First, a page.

Law and marketing don’t always mix. But sometimes, you can use your website to showcase your expertise, or use your legal know-how to improve your website. Find out how to put your law degree to work on your website.Continue reading
If you’re reading this blog, you probably already agree that lawyers (and other business professionals) need websites to compete in today’s market. I probably don’t need to convince you that your website will drive clients to you or that you need to be visible online. But if you were an early adopter to the lawyer-website marketing strategy, it may be time for a tune up.
Web marketing strategies change over time. When the big marketing companies started their push to get lawyers on the web, search engines were using different algorithms. Marketing experts encouraged you to cram as many keywords as possible into your web content so that no matter how the client looked for you, there you would be.
This resulted in long, tedious, redundant, unreadable, and monotonous websites. (See what I did there? Now picture it filling the whole page.) Paragraphs were long, dense, and sometimes difficult to read as web designers toyed with new color pallets. Pictures were few and words were many because, simply put, the search engine, and not the person doing the search was the primary target.
Fast forward to today. The best websites are optimized for mobile, include vibrant pictures, and are easy to read. Content is pared down to the bare minimum to get the point across. Keywords have been relegated to the mysterious world of “metadata.” In short, websites are now reader-focused.
But if you got on the bandwagon of attorney websites early, you may still have a sluggish, dense website that’s hurting you more than it’s helping. That’s because the search-engine-focused sites are eyesores. Readers have so many sources for information that if what they see is difficult to read, they will move on quickly.
The good news is that all that old content laid the groundwork for the new. Buried in all those redundant keywords is the gem of what your firm actually does, and does well. You just need a tune up to clear out the gunk and let your site run more smoothly.
A high quality web designer can help you adjust your layout and images to match your brand, but they can be expensive. Cut some of those costs by having your content ready to go. Lisa Schmidt, a ghostwriter for Legal Linguist, can help you sort through the muck of your outdated content and write high quality content ready to be plugged in to your shiny new web design. If your website needs a tune up, contact Legal Linguist today to schedule a meeting.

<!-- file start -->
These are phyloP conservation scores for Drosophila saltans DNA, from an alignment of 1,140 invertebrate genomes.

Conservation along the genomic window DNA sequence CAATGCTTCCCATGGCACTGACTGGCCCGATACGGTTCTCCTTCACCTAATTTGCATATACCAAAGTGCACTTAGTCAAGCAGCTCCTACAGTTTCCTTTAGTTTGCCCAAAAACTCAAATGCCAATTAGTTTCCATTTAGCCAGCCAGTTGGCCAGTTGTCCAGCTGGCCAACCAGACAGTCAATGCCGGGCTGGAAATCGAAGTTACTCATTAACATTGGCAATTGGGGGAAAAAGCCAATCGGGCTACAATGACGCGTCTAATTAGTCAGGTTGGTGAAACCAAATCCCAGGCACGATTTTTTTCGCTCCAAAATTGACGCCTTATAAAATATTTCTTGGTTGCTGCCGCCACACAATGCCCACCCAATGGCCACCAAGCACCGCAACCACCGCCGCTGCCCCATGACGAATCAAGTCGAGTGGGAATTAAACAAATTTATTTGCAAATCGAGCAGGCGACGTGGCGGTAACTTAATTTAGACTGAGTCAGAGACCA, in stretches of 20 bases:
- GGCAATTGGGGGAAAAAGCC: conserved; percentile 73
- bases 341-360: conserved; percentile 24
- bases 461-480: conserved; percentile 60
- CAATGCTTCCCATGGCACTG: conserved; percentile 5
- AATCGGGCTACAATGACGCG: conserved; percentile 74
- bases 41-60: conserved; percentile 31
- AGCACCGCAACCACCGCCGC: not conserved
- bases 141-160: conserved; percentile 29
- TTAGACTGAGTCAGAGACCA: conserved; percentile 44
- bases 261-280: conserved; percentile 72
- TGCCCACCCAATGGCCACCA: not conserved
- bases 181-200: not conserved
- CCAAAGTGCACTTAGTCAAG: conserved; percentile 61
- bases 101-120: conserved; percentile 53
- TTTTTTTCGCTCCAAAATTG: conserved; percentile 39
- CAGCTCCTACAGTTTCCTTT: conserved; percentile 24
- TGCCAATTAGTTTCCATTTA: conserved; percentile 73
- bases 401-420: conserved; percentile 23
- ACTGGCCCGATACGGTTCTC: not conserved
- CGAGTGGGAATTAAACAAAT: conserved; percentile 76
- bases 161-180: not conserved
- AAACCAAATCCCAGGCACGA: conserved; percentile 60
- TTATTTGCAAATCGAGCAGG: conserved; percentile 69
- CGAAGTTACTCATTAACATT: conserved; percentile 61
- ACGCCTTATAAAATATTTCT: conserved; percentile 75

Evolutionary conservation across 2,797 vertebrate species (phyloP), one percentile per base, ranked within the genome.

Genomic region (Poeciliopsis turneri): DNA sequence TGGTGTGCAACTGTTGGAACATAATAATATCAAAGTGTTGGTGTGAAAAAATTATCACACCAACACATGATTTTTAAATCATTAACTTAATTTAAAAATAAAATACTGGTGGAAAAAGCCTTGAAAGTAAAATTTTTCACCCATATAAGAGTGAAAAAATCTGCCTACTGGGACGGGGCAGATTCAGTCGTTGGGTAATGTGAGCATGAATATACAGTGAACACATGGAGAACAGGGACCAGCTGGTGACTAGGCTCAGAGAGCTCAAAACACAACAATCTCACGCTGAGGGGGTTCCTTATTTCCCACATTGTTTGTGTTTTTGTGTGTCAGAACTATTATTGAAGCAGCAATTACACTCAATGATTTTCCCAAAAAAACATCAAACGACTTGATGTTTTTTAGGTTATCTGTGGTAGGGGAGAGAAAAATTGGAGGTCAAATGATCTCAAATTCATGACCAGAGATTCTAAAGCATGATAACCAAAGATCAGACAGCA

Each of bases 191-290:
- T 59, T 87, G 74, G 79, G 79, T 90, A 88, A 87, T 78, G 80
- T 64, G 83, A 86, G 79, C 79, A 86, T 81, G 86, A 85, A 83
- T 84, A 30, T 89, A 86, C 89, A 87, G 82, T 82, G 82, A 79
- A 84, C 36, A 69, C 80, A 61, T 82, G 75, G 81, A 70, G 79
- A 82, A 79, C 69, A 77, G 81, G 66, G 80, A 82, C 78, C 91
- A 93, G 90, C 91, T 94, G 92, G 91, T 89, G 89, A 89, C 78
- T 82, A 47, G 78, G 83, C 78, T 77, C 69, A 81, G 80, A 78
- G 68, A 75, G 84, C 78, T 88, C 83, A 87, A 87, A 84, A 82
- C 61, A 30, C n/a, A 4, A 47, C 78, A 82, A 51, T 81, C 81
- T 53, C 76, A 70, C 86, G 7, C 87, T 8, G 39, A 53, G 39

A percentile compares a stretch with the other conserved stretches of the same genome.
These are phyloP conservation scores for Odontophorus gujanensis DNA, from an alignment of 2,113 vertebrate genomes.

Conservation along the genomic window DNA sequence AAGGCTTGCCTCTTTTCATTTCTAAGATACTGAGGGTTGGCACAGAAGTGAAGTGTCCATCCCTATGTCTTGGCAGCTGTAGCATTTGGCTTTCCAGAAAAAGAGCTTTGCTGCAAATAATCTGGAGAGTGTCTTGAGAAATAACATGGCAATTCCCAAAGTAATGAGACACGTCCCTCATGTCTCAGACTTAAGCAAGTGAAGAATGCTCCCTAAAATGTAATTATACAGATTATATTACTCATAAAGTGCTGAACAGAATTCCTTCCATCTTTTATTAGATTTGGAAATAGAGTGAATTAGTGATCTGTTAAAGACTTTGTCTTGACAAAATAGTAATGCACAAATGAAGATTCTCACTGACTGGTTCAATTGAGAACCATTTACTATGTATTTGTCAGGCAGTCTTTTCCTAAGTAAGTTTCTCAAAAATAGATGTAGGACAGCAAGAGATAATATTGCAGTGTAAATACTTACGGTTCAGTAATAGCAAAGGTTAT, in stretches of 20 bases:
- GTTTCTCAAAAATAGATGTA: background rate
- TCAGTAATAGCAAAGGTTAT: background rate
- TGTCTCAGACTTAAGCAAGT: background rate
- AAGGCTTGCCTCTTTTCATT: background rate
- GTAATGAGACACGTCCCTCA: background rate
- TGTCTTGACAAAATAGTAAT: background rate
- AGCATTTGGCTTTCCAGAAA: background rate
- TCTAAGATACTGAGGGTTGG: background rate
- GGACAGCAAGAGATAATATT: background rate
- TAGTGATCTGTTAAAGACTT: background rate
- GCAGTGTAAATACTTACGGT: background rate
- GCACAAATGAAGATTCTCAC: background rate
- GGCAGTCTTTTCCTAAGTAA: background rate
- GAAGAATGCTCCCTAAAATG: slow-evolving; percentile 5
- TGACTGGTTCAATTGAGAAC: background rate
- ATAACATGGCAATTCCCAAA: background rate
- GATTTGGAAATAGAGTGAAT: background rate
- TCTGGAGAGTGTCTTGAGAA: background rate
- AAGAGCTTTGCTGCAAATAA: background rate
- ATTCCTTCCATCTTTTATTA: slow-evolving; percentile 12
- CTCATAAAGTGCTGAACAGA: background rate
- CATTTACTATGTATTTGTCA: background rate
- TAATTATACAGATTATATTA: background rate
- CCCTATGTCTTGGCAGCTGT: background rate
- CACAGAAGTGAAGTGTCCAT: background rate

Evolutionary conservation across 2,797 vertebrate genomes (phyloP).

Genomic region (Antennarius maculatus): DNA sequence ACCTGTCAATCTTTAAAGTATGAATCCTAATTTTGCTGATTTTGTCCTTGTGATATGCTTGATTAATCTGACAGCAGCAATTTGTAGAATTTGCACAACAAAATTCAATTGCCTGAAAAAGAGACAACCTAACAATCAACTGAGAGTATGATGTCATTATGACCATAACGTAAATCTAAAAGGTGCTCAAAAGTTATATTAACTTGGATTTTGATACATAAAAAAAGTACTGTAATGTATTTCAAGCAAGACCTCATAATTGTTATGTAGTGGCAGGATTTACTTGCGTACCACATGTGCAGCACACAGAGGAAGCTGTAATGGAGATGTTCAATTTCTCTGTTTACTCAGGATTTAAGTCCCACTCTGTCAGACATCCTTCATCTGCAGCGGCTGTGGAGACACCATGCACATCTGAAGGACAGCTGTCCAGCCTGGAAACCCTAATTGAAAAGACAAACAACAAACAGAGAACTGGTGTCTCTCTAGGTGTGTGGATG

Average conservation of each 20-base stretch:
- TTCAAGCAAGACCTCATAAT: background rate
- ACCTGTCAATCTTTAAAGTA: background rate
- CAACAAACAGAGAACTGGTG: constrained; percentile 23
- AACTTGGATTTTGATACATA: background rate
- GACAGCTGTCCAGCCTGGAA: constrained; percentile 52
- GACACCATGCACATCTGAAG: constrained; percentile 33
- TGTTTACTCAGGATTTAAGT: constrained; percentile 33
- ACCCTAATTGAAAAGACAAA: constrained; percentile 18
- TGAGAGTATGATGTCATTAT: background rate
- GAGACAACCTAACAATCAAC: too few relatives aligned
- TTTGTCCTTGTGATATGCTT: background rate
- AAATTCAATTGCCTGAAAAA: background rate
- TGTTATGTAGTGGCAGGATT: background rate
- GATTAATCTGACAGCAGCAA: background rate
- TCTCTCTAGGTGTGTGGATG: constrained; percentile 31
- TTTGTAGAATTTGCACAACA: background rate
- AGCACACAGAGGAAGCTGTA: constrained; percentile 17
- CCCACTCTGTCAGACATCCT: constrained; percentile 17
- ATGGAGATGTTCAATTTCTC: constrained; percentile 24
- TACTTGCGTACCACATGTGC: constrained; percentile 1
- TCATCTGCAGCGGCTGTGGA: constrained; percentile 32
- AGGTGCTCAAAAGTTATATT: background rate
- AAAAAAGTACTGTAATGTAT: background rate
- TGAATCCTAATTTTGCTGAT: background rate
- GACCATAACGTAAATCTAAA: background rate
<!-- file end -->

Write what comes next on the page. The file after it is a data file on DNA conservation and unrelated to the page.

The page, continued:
When you set up your blog, you need to decide where it will be on the Internet, specifically whether your blog will be an extension of your website or a separate page altogether. Here are some thoughts to help you decide:
Is Your Website SEO Focused?
There are two schools of thought on website URLs: brand recognition and SEO maximization. If your website is all about the name, like JonesSmith.com, then people looking for articles on dog owner liability might surf on by. But if your website is focused on a searchable topic, like dogbitelawyer.com, it may be the perfect place for your canine-related legal thoughts.
Are You Representing The Firm?
Your blog is inherently personal. It includes your preferences, voice, and ideas. If you are trying to build the reputation of the whole firm then the company website might be an ideal home for these thoughts. But if others in your firm have different practice areas or perspectives on key parts of the practice, you may want to host your blog separately.
Who Owns the Blog Content?
What happens to your blog if you leave the company? Would someone else pick up where you left off? Would you expect to be able to take your writing with you? A stand-alone URL is more portable, but a page on the company website clearly belongs to the firm.
How Focused Is Your Blog?
Most lawyers don’t do just one thing. But when you choose your blog’s topic you may define it narrowly on the one practice area you prefer. There may be room for another blog on another topic down the road. If that’s the case it may be better to use a separate URL for your blog rather than occupying the spot of firmwebsite.com/blog.
How Do You Want Your Blog to Look?
Aesthetics are important on the Internet. Your firm website is probably contemporary and professional, but that look could be all wrong if your blog is targeted at single mothers or teenagers. That said, you wouldn’t want an ABCs or heavy metal theme on your company webpage. By using different themes for your website and blog you can evoke different moods from your readers and motivate them to take different actions. But for consistency’s sake they may need to occupy a different spaces on the web.
How Will The Two Sites Be Linked?
No matter whether your blog is a page on your website or a separate URL, integration between the two sites is important. Even if you decide to host your blog under an SEO maximized handle, you still need to make sure there are clear and easy-to-find links between it and your website. Remember, one of your main goals is to attract clients, so you need a strong connection between your business and your ideas, even when the URLs are completely different.
Deciding where to place your blog on the web can be a complicated decision. But with careful thought you can maximize your impact and your marketing for you and your firm.